We found him frantic, striding up and down in his speedos and yelling through the megaphone he'd seized from the lifeguards. Has anybody seen my son? I’d never seen him panicked. He looked strangely like somebody else.  I waved and called out and he ran, arms outstretched. Then he shook me hard. I thought you were gone, he said, adding something about the dunes in an oddly strangled voice. He’d warned me before, about kids burrowing cubbies into the sand.

I didn’t know who the Beaumont children were but Dad said he wouldn’t be surprised if that’s what had happened to them. I remember him telling me the weight of the sand forces your guts out of you with no time to scream. I had recurring nightmares for weeks after that; breathless dreams of crushed rib-cages and open eyes and mouths, silent and glutted with sand.

Pop died a month later and we made the trek to Curl Curl to say goodbye. He’d been low-sodium for a long time on account of his heart. It annoyed my Nan no end. Might as well eat cardboard. She closed the curtains and laid him out in the guest bedroom with the ceiling fan on high. Everybody cried then laughed that hysterical laughter that always turns to more tears. The food piled onto foil trays in the tiny kitchen was so salty it was inedible.

I stood in the gloom in the bedroom, Dad’s hand firm between my shoulder blades. The body on the bed didn’t really look like Pop. His face was flat. The skin had melted into muscle and lividity had made layers of him like one of those coloured madeira cakes. I pressed my fingers into his hand and the cold flesh dented like uncooked dough. Only girls cry, Dad reminded me. So I didn’t, even though I wanted to.

We drove home in the heat, clammy thighs sticking to the Kingswood’s beige vinyl. Mum talked about Pop’s will and about Uncle Andrew, who was the favourite and sure to get everything and what was Dad going to do about it? Dad told her to shut up but she squawked indignantly and kept going on. When we got home, Dad reached for the bottle and I retreated to the yard. As if things weren’t bad enough, one of my flock had also died.

 

A speckled chick lay broken in the dirt, half its feathers stripped and an eye pecked out. It had always been more feeble than the others. Bantams are savage, even their babies understand survival of the fittest. Rosie stared up at me as I held its downy carcass in my shaking palm, ready to follow procedure. But my breath hitched, emotions roiling like a worm on a hook. I couldn’t. Not today. This little death deserved better.

I smuggled a shoe box from the house and put the dead bird in it before covering it with Christmas gift wrapping. The festive paper was the least I could do to make up for life in our colourless yard. I imagined that when I died I’d have a brightly-coloured casket covered all over with frangipani flowers. And I’d want to be buried near the sea.

I gathered my congregation, loading our old wheelbarrow like the ark. Guinea pigs scurried in the bottom as lizards wriggled their legs up the sides, the warm-blooded trying to avoid the cold. I ferried the chickens one by one, running as they flapped and squawked. Our lone duck waddled in the opposite direction, quacking uncooperatively when I tried to herd him into the chook pen with my feet.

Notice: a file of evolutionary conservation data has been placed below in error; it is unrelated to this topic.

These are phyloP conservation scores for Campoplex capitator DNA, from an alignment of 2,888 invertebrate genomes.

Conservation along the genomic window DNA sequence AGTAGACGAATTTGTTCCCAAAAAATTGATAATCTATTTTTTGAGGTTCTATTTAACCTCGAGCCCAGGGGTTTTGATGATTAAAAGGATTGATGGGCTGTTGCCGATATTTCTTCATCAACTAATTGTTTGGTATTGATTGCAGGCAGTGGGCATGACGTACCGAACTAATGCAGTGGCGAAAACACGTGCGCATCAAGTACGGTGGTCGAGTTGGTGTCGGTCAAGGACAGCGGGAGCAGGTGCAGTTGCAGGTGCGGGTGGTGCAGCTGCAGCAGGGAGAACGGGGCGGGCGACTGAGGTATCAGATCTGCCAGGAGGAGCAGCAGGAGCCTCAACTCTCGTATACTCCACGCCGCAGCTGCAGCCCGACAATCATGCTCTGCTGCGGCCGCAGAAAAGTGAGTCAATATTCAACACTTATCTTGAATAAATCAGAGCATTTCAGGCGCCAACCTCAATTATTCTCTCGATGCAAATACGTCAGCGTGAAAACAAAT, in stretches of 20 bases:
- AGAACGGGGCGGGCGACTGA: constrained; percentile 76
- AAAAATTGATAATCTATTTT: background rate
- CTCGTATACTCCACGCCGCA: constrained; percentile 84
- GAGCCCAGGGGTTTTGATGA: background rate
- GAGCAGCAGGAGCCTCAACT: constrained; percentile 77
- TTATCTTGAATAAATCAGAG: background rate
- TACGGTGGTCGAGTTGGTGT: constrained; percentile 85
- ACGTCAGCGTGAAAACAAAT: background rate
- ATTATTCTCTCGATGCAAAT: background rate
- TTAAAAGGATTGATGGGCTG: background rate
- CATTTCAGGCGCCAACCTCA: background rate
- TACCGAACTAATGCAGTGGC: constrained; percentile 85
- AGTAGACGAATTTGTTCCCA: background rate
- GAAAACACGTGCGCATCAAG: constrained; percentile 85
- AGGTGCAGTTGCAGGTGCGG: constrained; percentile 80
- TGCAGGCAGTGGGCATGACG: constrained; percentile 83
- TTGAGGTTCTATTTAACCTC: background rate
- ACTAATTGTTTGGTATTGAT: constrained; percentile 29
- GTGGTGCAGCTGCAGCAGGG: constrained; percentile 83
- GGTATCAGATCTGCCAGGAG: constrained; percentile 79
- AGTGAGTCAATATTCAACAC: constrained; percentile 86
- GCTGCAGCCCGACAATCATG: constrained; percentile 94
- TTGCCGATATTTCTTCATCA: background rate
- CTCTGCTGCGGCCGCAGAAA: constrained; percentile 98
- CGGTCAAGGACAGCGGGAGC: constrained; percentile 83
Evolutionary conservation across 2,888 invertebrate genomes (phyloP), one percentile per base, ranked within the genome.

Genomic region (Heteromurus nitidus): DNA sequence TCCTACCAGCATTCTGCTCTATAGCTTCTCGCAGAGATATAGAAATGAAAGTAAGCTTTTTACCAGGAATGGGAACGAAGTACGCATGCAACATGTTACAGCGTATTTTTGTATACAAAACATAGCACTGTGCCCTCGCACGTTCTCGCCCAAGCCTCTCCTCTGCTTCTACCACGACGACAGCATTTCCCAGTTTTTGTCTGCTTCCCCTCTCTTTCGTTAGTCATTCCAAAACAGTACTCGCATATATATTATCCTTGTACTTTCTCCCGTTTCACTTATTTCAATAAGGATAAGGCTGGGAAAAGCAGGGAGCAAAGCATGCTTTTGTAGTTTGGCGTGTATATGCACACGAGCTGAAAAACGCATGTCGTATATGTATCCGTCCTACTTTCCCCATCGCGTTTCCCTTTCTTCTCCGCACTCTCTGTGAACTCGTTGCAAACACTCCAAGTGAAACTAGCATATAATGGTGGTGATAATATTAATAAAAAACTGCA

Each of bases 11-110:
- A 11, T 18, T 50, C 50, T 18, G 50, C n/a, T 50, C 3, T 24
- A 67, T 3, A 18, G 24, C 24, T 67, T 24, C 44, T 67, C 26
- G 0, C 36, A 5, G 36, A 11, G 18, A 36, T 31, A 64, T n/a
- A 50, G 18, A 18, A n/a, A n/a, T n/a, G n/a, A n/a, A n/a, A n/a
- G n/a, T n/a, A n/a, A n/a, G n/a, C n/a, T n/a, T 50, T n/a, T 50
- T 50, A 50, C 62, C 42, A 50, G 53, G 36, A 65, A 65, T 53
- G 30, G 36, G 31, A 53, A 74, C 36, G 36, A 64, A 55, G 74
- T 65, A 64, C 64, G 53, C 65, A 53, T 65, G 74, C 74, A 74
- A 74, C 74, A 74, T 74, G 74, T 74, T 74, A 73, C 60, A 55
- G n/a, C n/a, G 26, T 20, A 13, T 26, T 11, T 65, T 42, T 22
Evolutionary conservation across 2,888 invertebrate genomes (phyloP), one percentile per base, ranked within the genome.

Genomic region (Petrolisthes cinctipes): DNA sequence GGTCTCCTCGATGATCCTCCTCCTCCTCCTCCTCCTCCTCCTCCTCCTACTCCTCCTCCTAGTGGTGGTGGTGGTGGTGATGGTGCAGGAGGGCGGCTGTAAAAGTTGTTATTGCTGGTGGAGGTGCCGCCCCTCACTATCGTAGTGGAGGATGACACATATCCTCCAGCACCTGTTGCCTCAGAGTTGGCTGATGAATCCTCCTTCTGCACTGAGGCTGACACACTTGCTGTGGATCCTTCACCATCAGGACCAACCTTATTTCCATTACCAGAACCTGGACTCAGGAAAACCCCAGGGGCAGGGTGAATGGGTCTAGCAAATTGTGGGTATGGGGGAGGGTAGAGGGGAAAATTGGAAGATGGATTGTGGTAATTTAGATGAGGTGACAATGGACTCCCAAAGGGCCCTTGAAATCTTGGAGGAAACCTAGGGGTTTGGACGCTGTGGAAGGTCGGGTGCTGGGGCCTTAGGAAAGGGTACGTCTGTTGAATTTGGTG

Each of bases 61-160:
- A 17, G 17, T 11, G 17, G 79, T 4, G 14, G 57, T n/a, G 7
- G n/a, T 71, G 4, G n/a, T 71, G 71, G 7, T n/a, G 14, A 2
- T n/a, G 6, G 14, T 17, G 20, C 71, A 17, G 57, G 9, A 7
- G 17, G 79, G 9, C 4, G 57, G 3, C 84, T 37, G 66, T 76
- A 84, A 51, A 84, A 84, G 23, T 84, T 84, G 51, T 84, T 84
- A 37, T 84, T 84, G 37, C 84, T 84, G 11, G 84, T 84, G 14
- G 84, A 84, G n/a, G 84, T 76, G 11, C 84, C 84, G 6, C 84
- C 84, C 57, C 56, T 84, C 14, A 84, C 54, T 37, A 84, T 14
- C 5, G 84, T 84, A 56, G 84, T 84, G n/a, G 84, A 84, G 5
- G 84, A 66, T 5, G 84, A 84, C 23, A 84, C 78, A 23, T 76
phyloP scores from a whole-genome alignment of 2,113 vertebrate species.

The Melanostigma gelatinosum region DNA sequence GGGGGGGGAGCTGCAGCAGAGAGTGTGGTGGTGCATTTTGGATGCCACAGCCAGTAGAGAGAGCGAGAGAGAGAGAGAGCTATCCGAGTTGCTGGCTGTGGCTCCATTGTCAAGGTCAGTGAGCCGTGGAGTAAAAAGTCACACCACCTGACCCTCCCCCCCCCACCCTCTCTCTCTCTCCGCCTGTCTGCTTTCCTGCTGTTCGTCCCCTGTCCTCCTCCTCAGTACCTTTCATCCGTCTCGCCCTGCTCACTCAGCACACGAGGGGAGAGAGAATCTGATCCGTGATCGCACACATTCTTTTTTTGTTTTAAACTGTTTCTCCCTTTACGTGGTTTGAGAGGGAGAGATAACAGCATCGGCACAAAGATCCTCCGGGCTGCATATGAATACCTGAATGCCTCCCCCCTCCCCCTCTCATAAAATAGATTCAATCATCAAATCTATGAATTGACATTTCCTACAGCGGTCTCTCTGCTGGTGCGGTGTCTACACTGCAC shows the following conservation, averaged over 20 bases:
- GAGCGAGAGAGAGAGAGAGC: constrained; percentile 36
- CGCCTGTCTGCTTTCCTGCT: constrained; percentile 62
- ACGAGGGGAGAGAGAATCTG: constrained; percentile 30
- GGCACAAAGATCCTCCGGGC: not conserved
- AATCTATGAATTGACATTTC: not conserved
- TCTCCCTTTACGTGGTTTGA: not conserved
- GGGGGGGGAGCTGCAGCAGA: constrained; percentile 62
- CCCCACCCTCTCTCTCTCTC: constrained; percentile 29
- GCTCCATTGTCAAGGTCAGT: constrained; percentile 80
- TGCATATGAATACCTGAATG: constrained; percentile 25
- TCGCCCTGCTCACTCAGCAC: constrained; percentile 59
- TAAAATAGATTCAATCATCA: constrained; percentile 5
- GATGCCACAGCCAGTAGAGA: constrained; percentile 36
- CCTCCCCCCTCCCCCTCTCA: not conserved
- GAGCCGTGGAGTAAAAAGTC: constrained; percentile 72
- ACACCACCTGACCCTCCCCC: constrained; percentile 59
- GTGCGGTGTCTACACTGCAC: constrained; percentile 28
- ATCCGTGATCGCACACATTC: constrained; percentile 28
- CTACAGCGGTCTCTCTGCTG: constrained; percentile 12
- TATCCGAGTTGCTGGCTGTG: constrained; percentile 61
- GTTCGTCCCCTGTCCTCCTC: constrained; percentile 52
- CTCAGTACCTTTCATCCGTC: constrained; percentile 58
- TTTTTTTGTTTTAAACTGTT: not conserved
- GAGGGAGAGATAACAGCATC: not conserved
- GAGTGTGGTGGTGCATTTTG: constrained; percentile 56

Once gated in, the motley band of funeral guests calmed down, as if sensing the gravity of the occasion. They watched with interest as I dug a small grave with my bare hands. I spoke a brief eulogy, my voice threaded with tears as I told the dead bird how sorry I was that its life had been so short and hard; that the other chicks hadn’t meant to be so mean, it was just the way they were built.

I knelt down and committed the makeshift coffin to the ground. My chest heaved as I turned liquid, snot and spit bubbling over my lips, abandoned to unexpected grief. I patted the earth down and bawled. I cried for the chick and for my Pop, and for the people in Dad’s stories. For the guinea pigs and all the cats and even for Trevor. I cried for Rosie's puppies and I cried for my parents, who I knew were so blinded by their own wounds they could barely see me. Then I cried for myself.  When I was done, I stood - my knees and hands muddied - and wiped my face. I didn't care about the dirt.

I took my time shipping every animal home. Sphinx-like, Rosie guarded the grave while I returned the wheelbarrow to the shed.  When I got back to the pen, I stopped short and stared. Rosie sat upright now, her mud-covered paws spread wide and her nostrils clogged with dirt as she stared back at me. She thumped her tail, sheepish. The festive box sat lidless beside her, trailing shredded tissue. Broken feathers poked from the corners of her mouth.  The bantam’s head lay in the dirt between her front paws, a single cloudy eyeball staring at the sky.

I drew a long, shuddering breath, defeated. And when the air passed out of me, my veins finally ran cold. It’s okay, girl. It’s just a bird. I scratched Rosie between her ears and picked up the feathery remains, curling my fingers tightly around the tiny beak. The short walk to the back of the yard felt like a mile. I stood at the edge of that hole and stared down into its depths, unafraid for the first time. I barely noticed my palm was smeared and bloody as I let the severed head tumble from my hand.

I turned and walked away without a backward glance, as what was left of the little bird disappeared into the dark.

the end ~

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© 2020 by rachael s morgan